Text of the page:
Time is passing: Although a Fortune 500 company discovers a serious vulnerability every 12 hours, it takes less than 45 minutes for an attacker to scan a large number of vulnerabilities on the Internet to find vulnerable corporate assets.
To make matters worse, bad actors are increasing exponentially, highly skilled IT professionals are a scarce resource, and the demand for contactless interaction, remote work arrangements, and agile business processes continues to expand in the cloud environment. All this puts the organization’s attack surface—the sum of the corners and crevices that hackers can snoop—at risk.
Gene Spafford, a professor of computer science at Purdue University, said: “We have seen a series of fairly stable attacks against different sectors, such as healthcare, transportation, food supply, and shipping.” Improve. People don’t see themselves as victims until something happens—this is a problem. It’s not taken seriously enough as a long-term systemic threat.”
Organizations must understand where key entry points are in their information technology (IT) environment and how they can reduce the attack surface in a data-driven, intelligent way. Digital assets are not the only project at risk. The organization’s business reputation, customer loyalty, and financial stability all depend on the balance of the company’s network security status.
To better understand the challenges facing security teams today and the strategies they must adopt to protect their companies, MIT Technology Review Insight and Palo Alto conducted a global survey of 728 business leaders. Their response and the input of industry experts provide an important framework for protecting the system from more and more bad actors and fast-moving threats.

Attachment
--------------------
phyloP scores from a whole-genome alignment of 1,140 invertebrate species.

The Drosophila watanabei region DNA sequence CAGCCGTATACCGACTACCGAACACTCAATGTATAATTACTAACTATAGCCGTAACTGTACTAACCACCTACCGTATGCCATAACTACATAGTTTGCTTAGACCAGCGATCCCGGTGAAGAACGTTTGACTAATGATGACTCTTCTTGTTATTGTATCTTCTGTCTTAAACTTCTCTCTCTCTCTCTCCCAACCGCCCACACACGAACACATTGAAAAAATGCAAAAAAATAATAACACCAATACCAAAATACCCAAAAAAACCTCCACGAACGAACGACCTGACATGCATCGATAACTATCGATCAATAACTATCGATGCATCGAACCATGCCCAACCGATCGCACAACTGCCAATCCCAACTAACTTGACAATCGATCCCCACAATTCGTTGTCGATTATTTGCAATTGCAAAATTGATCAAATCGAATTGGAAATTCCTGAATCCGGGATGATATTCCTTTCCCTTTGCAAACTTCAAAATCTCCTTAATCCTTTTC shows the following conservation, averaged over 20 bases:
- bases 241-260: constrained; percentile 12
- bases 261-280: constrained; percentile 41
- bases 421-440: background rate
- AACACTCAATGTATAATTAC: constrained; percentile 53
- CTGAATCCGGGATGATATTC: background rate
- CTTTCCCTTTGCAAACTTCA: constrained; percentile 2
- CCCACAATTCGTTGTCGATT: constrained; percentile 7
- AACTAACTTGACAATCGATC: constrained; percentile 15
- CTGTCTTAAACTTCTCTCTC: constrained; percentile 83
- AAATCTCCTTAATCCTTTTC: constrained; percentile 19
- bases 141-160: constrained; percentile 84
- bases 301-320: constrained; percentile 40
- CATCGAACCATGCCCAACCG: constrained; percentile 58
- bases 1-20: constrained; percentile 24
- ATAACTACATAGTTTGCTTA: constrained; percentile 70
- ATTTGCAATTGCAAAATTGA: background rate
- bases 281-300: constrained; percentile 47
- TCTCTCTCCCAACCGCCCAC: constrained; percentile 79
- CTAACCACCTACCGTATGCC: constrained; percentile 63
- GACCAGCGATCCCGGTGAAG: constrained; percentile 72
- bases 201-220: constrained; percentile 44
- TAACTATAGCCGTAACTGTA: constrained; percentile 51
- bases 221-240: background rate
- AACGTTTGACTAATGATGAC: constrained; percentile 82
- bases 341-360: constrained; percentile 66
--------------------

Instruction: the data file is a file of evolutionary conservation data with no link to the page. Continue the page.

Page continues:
Vulnerabilities in the cloud environment
The cloud continues to play a key role in accelerating digital transformation — and for good reason: the cloud provides tremendous benefits, including increased flexibility, huge cost savings, and greater scalability. However, cloud-based issues accounted for 79% According to the “2021 Cortex Xpanse Attack Surface Threat Report”, the observed risk exposure is compared to 21% of local assets.
“The cloud is really just another company’s computer and storage resources,” said Richard Forno, director of the graduate cybersecurity program at the University of Maryland in Baltimore County. “It’s there, and this creates security and privacy issues for companies of all sizes.”
Even more worrying: 49% of survey respondents said that by 2021, more than half of their assets will be in the public cloud. “95% of our business applications are in the cloud, including CRM, Salesforce, and NetSuite,” said Noam Lang, senior director of information security at network security software company Imperva, referring to popular subscription-based applications that handle customer relationship management . But while “the cloud provides greater flexibility and easier growth,” Lang adds, “it also brings huge security challenges.”
Part of the problem is that IT teams can start cloud servers at an unprecedented speed. “From a security perspective, the pace at which we work in the cloud makes tracking all required security upgrades more challenging,” Lang said.
For example, Lang said that in the past, deploying local servers required time-consuming tasks, including lengthy purchases, deployment activities, and firewall configuration. “Imagine how much time our security team needs to prepare for the new server,” he said. “From the moment we decided to increase the infrastructure, it would take us weeks or months to actually implement any server. But in today’s cloud environment, it only takes five minutes to change the code. This allows us to move faster. Business, but it also brings new risks.”
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This content was produced by Insights, the custom content division of MIT Technology Review. It was not written by the editors of MIT Technology Review.